clock menu more-arrow no yes

Filed under:

Dak Prescott on what an elite runner means to an offense: “It allows the game to open up”

New, comments

Dak Prescott opines on how important the run game is.

Divisional Round - Dallas Cowboys v Los Angeles Rams Photo by Harry How/Getty Images

There are few things that internet sports fans love to discuss as much as they do the value of running backs in today’s NFL.

General consensus seems to be that runners, even elite ones, are not worth legitimate paydays. The market for the position is seemingly in a crisis that no other football players are really experiencing, The Ringer’s Kevin Clark recently wrote about what the future here could look like

This is obviously of massive interest to the Dallas Cowboys because they employ perhaps the league’s best back in Ezekiel Elliott. The reigning rushing champion (two titles in three years) is finally eligible for a new contract and one report suggested this past week that he might not report to training camp without it. That’s a dicey situation.

Of course, while the monetary value of running backs is up for debate their importance to their teams is a different thing. While generally running backs are “easy” to replace (not easy, but perhaps the easiest position across football) when you have an elite one you want to keep him. Right?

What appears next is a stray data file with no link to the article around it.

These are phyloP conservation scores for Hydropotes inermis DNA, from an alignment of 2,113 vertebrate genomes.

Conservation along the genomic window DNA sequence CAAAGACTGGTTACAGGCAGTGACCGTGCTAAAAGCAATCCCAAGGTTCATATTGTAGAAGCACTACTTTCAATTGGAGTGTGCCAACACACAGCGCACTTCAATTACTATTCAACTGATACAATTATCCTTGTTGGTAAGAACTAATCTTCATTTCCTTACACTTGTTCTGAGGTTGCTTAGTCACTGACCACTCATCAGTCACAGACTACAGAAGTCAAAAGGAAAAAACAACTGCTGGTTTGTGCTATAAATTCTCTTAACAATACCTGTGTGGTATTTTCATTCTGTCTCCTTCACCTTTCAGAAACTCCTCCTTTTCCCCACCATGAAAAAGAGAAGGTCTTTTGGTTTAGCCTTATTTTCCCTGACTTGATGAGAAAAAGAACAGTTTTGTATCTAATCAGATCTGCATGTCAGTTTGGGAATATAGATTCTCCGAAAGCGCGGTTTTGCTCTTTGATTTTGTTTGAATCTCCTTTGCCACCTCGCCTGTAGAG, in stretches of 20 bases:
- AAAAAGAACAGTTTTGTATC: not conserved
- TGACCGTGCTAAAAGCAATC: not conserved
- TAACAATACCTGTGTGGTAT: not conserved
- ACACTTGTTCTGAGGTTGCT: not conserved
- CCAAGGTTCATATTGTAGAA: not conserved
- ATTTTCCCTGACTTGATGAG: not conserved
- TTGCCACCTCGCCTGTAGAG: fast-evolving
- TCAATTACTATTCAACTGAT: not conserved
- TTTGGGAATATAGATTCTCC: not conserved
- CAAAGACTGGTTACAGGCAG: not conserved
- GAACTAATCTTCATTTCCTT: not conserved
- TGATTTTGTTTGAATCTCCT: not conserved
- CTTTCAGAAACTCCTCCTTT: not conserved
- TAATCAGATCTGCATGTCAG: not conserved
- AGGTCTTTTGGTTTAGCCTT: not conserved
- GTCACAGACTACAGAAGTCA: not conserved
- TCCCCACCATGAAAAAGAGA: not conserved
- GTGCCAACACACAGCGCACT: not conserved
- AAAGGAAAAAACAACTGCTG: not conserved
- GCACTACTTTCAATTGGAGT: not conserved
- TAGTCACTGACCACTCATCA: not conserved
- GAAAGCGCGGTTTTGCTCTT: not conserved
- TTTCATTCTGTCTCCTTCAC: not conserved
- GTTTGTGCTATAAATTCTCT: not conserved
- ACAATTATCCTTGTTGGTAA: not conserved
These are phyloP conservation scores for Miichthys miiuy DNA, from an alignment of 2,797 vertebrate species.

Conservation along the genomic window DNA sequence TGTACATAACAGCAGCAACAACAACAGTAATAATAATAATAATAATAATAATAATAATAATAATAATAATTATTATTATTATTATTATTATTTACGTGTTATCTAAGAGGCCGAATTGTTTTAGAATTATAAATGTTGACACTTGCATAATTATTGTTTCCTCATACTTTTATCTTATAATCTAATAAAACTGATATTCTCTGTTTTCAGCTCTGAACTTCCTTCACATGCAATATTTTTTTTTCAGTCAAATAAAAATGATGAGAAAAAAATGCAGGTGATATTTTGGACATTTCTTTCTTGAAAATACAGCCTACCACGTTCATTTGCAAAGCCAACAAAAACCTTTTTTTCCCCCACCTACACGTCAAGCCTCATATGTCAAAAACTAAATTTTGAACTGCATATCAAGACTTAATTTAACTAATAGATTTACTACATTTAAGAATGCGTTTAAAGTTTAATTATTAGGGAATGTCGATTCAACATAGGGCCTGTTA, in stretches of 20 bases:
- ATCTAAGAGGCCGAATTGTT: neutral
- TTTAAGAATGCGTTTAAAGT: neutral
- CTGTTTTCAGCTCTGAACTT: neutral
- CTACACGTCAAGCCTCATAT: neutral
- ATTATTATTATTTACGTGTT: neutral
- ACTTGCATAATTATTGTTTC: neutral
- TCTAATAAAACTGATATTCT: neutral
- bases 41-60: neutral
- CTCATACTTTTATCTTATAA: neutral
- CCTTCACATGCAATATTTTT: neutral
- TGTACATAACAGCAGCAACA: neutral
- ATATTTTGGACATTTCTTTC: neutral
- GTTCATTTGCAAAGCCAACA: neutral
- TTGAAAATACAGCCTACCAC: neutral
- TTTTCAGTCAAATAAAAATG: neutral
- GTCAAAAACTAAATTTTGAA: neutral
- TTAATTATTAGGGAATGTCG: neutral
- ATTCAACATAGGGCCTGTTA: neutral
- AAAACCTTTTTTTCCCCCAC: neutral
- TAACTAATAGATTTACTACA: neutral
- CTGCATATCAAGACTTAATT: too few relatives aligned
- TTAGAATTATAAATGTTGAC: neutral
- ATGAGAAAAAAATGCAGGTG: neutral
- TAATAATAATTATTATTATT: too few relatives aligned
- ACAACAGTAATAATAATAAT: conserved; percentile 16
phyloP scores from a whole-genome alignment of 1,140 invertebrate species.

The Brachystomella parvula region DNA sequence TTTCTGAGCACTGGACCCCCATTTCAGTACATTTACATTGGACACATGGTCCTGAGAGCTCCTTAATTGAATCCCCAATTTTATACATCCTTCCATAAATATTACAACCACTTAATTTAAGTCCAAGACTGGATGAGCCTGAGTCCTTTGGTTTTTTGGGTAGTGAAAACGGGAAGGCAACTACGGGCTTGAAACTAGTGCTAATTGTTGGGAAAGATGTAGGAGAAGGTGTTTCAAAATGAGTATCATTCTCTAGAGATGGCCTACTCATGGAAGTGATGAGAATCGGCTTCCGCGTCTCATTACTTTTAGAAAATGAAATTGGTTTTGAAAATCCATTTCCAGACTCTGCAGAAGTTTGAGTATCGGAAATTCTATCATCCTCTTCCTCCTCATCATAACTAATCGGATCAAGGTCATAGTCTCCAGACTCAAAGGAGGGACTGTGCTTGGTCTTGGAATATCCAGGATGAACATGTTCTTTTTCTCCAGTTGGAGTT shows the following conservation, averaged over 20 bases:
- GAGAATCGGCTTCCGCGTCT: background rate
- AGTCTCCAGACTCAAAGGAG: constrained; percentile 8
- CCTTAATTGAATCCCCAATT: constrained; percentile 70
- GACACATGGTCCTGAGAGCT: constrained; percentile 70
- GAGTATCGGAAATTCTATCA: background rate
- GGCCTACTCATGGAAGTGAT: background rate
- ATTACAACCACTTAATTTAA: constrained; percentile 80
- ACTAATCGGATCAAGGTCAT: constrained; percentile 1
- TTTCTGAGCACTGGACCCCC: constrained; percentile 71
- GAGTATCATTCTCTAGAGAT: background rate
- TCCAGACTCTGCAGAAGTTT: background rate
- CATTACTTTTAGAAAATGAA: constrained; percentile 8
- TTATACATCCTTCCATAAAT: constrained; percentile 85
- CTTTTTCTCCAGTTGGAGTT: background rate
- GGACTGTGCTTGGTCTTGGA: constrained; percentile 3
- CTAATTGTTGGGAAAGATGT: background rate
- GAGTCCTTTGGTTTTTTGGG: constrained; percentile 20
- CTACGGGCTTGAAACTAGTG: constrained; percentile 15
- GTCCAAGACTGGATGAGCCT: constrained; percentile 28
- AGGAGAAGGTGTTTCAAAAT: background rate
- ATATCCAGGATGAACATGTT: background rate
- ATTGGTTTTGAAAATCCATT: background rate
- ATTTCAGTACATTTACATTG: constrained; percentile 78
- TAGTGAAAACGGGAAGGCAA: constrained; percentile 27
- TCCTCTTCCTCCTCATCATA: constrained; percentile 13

Who better to ask about the subject than someone who benefits greatly from Elliott’s on-field dominance - Dak Prescott. The quarterback is up for his own new deal, but he and Elliott have been close since entering the league together three years ago. Count him among those that highly values what Zeke (any good running back, really) can bring to his team.

“It does everything. It allows the game to open up. When you can run the ball and you can run the ball successfully all it does is open up the passing game, it opens up the play-action game. It allows you to be dominant in the second half and in the fourth quarter when you need to be to able to run out the time. We’ve got a great group of guys and our running backs are not short of that.”

Exactly how much Ezekiel Elliott opens up the Cowboys offense is hard to properly measure. As mentioned he’s led the league in rushing in two of his three seasons, it’s hardly a coincidence that those have been the ones of prominence Dallas has experienced with him on the team. Last season Amari Cooper joined the fold which really opened things up, but Zeke’s contributions are certainly appreciated.

It’s true that the play-action game is largely aided by an elite run game, and many have pined for a long time for the Cowboys to utilize it more. Football analysts are constantly screaming for more NFL teams to go play-action more and more, having Zeke and not doing it more often is something that the Cowboys need to fix.

Life without Ezekiel Elliott is one Cowboys fans have been (and had to endure, at times) contemplating due to his contractual situation. It seems like Dak Prescott wants to keep him, and other solid runners, around. Who wouldn’t?